The EU Framework for National Roma Integration Strategies (NRIS) is one of the most important framework documents for the support of an ethnic group in Europe. Yet the Framework and national integration strategies are only the first step. The integration strategies must be widened to truly ensure Roma access to healthcare, education, and employment. Roma must be involved in the reform process. The development of these strategies, as much as possible, must be done by Roma, for Roma.
October saw the deadline of the public consultation on the evaluation of the EU Framework on the NRIS. As part of its response, EPHA, thanks to its extraordinary Roma team, gave a voice to local community members, NGOs, and Roma professionals in five EU countries. They told us first-hand about their experiences of the Framework, and their views on how public policies for Roma should be reshaped and reformed.
Protecting, engaging, and improving the lives of its citizens and especially its vulnerable groups is one of the main responsibilities of every European country. Despite some achievements, practice shows that, efforts to promote Roma inclusion are still needed. For example, in Romania where it is estimated that nearly 10% of the population are Roma, EPHA’s recent survey shows that 40.79 % of Roma children are not enrolled in kindergarten, around 42% of them have never been vaccinated and almost 47% of Roma suffer discrimination in access to health and early childhood development services based on their ethnicity. In Hungary, life expectancy is 10 years lower for Roma, compared to the rest of the population; in Slovakia, 70% of those participating in in the survey highlighted the lack of medical units and pharmacies in Roma communities.
Roma communities experience infant mortality at four times higher than the rest of the population, 11 children out of 1000 die by the age of five, and household poverty is so great that all young people work from a very early age. The EPHA surveys also showed that the in most EU and national Roma inclusion policies, there is still little focus on the particular health challenges facing Roma communities: disease types, access to vaccination, local environmental health threats, or demographic factors.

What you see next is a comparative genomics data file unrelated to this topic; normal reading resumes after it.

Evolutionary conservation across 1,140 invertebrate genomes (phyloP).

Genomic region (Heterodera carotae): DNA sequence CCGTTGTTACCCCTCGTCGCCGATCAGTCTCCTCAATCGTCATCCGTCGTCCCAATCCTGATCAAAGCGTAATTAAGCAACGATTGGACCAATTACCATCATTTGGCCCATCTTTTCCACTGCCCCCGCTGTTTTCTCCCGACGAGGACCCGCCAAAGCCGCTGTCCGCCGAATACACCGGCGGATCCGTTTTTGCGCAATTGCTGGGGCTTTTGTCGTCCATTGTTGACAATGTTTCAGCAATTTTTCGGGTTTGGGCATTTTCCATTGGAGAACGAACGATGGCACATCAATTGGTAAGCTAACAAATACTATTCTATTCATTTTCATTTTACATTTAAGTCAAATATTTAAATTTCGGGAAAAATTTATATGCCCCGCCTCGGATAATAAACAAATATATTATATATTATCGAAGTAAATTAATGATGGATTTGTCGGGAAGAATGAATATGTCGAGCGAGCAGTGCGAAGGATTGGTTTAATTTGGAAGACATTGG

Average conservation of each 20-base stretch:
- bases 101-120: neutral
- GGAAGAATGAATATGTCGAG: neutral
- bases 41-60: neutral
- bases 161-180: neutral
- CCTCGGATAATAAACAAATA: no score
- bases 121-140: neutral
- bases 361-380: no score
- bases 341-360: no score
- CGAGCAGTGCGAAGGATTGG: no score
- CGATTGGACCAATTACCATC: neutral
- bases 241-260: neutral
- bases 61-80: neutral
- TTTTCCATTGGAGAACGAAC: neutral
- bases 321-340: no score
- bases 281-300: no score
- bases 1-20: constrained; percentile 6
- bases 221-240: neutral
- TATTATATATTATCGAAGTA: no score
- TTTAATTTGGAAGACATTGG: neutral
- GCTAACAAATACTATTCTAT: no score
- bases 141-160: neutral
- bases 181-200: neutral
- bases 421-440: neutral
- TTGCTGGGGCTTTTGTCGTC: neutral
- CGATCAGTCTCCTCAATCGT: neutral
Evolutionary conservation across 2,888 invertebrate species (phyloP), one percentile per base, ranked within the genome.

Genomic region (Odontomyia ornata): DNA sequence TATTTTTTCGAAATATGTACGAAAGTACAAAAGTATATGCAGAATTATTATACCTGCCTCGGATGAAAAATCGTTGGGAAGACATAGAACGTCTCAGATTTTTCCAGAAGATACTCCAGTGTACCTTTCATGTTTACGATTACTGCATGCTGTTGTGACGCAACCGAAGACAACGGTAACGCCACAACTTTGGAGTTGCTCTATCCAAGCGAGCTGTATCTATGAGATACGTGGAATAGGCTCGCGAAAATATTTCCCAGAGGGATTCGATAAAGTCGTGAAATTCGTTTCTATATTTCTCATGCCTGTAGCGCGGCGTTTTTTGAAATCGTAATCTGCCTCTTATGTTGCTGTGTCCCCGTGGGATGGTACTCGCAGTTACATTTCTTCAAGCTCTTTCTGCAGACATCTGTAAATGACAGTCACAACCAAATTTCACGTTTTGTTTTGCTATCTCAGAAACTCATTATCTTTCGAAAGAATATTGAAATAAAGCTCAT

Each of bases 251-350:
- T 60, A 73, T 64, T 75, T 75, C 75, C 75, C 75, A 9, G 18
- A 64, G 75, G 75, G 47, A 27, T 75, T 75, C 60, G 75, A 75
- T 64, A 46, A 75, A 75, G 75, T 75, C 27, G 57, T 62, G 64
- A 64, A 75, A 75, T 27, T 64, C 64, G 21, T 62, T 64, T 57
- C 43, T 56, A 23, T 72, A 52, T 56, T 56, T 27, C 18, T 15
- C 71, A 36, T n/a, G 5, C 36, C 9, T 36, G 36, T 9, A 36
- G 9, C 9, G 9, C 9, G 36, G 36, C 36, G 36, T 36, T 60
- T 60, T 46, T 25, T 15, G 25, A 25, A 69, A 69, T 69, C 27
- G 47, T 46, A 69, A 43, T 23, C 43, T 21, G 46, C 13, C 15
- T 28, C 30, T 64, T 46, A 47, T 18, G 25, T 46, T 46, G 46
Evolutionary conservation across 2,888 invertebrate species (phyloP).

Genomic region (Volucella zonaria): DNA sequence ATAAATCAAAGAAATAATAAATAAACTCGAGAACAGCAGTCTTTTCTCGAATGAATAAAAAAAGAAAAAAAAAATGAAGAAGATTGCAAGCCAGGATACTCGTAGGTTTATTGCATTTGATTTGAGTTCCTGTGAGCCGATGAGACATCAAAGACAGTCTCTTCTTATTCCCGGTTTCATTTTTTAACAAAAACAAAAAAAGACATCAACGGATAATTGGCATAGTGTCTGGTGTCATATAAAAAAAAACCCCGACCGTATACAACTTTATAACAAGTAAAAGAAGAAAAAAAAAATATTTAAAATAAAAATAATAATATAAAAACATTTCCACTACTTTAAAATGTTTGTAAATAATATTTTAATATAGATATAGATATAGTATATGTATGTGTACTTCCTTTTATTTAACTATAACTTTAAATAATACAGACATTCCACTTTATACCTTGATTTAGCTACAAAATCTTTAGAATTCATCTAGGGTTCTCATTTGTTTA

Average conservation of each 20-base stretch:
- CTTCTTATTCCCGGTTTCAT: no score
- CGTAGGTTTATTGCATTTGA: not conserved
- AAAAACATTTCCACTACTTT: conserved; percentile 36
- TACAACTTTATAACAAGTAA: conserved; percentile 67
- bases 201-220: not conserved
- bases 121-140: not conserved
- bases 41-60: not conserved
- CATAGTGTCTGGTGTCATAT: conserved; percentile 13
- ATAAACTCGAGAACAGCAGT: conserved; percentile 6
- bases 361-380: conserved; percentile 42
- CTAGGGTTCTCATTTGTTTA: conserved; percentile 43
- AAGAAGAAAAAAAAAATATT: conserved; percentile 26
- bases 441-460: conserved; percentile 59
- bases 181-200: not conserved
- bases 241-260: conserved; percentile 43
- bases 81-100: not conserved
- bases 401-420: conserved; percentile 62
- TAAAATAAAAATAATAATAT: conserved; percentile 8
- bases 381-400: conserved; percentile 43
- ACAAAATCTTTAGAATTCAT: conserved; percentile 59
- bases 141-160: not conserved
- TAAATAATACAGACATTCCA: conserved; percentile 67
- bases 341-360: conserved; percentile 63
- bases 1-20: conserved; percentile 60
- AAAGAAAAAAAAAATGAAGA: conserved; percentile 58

These are shocking statistics which show only part of the reality. Of the almost 12 million Roma living in Europe, many live in overcrowded conditions, without gas and electricity; with poor access to clean water and cooking facilities on incomes as low as 100 euro/month. Childhood can be tough in these conditions. Family poverty and barriers to accessing social services may lead to children being left to care for themselves and have to start working from an early age.
Discrimination is still rife towards Roma, perpetuating economic isolation, and is fed by prejudices that the Roma want to be poor, that they do not want to work or be educated. However, building on the solidarity and support at the heart of Roma communities, early childhood development programmes and access to education, we can enable the Roma adults of the future to break free of these stereotypes by opening their perspectives and showing them that another life is possible.
The EU Framework, despite its shortcomings, has the potential to provide the opportunity to develop a space for hope and courage where every individual success will be part of a collective success, building confidence of the Roma community and enabling them to confront the feeling of being hopeless, powerless, and voiceless. The Framework should be used to channel the resources, skills and knowledge of the Roma community and support their involvement in the decision-making processes from local to European level, enabling them to shape their future in a more positive way. Tackling antigypsyism should be at the root of national integration strategies, because unless this deep-seated issue is addressed across Europe, focusing solely on service provision in health or education for Roma will only bring superficial and short-term change.
Equality and human rights are two of the core values of the European project. Roma parents also want their children to be healthy, warm, well fed and safe from harm, to live free from bullying, discrimination and prejudice. As the European Commission begins to plan for post-2020, let’s take the opportunity of the mid-term review of the current EU Framework to design the next EU Roma Framework to finally tackle these deep-seated injustices, which still prevent some children and young people in Europe from living a healthy life.
Roma Health and Early Childhood Development Project Manager